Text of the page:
July 2018

Q2 Summary

Vicki Simpson

Perhaps we have adjusted to the return of volatility in Q1, but there has been plenty of action in the global economy to keep our attention, or perhaps, distract us. Interest rates continue to steadily rise, as predicted, and a potential trade war has investors’ confidence in international markets wavering. Media hypersensitivity would lead you to believe every localized economic event around the globe has the potential to have a major impact on your portfolio, but that is not the case. Regional disruptions are often just that - regional - with little to no impact on investments.

Happily, we have seen positive returns in many markets since last quarter. U.S. Equities gained some ground while international and emerging markets are dipping into the red, posting noteworthy losses. This contrasts the first quarter when the two latter markets were the only ones to post gains! A great illustration of why we diversify across the portfolio, to temper these ups and downs.

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Portfolio Deep Work

The Investment Committee recently completed a deep review of our portfolio models and is implementing changes to your portfolio driven by this work.  

While we continually monitor portfolios and make changes as needed; we limit the frequency of major changes to reduce tax and transaction costs and to avoid poor decision making based on short-term volatility in the markets.

Our review focused on the following:

  1. Philosophy: Have we shifted our view on any aspects of investing? 

  2. Benefits: Are we adding value (or expecting to) by investing in certain sectors? 

  3. Costs: Can we reduce costs and thus increase our client’s net returns?

  4. Variations: Do we offer enough variety in investment objective options?


A popular topic of debate is the use of Indexing vs. Active management. The main objective of an active manager is to outperform (over the long term) the index of the market in which they invest. If an active manager does not outperform, clients pay an opportunity cost and higher fund fees. Twenty years ago, we utilized nearly all active managers. Over time we gradually incorporated index funds while continuing to benefit from active managers in portions of the portfolio. We are continuing this trend of using both types of funds.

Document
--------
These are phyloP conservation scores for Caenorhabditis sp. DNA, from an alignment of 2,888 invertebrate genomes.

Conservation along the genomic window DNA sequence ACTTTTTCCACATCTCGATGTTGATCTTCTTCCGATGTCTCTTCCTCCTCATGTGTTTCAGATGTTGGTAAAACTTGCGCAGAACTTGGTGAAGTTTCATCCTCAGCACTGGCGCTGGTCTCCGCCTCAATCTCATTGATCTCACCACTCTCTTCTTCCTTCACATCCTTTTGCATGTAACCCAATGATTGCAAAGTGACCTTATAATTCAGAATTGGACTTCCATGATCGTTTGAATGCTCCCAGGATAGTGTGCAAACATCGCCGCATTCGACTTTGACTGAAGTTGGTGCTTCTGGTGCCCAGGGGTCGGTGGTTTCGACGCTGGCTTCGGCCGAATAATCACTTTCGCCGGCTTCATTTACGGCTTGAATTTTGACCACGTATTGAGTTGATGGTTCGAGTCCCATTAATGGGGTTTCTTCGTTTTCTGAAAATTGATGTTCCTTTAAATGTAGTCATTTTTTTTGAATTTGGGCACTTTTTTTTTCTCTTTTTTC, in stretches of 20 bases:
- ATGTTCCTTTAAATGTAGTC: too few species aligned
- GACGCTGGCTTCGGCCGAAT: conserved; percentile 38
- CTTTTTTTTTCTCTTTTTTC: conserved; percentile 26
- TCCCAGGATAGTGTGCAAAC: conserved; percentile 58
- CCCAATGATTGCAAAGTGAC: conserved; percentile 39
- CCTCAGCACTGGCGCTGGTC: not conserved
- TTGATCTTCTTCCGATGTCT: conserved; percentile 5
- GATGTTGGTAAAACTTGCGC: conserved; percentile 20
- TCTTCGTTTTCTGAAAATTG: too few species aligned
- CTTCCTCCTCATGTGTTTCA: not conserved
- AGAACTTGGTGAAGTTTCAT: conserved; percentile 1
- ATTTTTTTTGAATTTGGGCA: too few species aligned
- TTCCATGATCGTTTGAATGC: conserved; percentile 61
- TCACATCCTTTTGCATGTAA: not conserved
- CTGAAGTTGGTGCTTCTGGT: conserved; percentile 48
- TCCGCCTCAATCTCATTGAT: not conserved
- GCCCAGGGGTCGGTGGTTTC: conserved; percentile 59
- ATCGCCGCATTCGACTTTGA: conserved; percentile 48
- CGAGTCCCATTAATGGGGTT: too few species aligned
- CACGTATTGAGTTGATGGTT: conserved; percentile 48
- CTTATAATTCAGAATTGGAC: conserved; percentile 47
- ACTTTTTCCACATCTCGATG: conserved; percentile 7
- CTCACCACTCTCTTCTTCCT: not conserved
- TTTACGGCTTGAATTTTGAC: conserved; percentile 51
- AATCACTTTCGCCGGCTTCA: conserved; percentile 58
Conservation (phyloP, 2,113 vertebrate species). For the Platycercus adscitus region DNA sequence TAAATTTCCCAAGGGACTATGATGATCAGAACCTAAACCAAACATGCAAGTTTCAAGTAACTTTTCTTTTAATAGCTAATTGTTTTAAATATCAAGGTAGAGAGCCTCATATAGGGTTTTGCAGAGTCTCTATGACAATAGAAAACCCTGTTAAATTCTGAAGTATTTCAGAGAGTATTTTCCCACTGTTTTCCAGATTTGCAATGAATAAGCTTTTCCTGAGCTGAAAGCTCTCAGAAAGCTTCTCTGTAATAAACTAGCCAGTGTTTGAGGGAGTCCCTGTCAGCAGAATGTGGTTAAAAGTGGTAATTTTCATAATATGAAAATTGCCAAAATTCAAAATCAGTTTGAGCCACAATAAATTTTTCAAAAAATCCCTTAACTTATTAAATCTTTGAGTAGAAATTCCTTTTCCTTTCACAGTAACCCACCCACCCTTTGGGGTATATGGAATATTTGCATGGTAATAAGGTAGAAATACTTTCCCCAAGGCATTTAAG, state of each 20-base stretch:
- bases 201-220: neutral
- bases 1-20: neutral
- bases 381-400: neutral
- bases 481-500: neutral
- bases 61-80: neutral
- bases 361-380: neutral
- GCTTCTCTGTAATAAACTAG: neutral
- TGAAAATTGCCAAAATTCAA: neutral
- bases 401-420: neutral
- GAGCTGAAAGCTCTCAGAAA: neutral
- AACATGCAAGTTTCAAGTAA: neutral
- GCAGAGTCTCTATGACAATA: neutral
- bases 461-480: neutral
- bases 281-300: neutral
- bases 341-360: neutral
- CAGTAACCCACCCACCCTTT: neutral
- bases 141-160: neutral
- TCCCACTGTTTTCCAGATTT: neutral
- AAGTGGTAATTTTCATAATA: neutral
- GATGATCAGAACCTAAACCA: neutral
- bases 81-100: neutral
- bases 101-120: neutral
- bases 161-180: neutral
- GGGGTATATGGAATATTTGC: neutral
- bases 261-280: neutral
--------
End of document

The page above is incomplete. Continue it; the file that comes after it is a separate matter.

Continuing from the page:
One of our core beliefs is the long-term out-performance of value biased funds. Unfortunately, recent history has not proven this to be true, particularly in U.S. Large Cap stocks. We have waited patiently for the pendulum to swing back but it has not. Have the markets fundamentally changed? We decided to retain, but reduce our bias toward value.

Benefits: What do we expect?

We believe Real Assets (Energy and Real Estate) face significant headwinds in the form of increased energy supplies and rising interest rates. As we increase our allocation to index funds, we also increase exposure to Real Estate by way of the REITs held in the index. Thus, we have decided to reduce our real asset allocation.

Cost Control

Four types of changes are being made to further reduce portfolio expenses. These include reducing the number of funds we use while retaining broad diversification in portfolios; changing some managers and/or share classes used to cut annual manager costs; adjusting asset location to reduce tax costs.


As we add younger clients with longer investment timelines and greater tolerance for risk, we have seen a need for more aggressive investment allocations. We added two new investment models to address this need. The charts below illustrate the compositions and the spectrum of models now available. Red represents equities and blue represents fixed income.

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We have high conviction in the choices we have made and trading has begun. We will share updates in subsequent newsletters and you will likely hear more about it in your upcoming meetings as well! We hope you all have a great third quarter... uh, summer!

The Investment Committee

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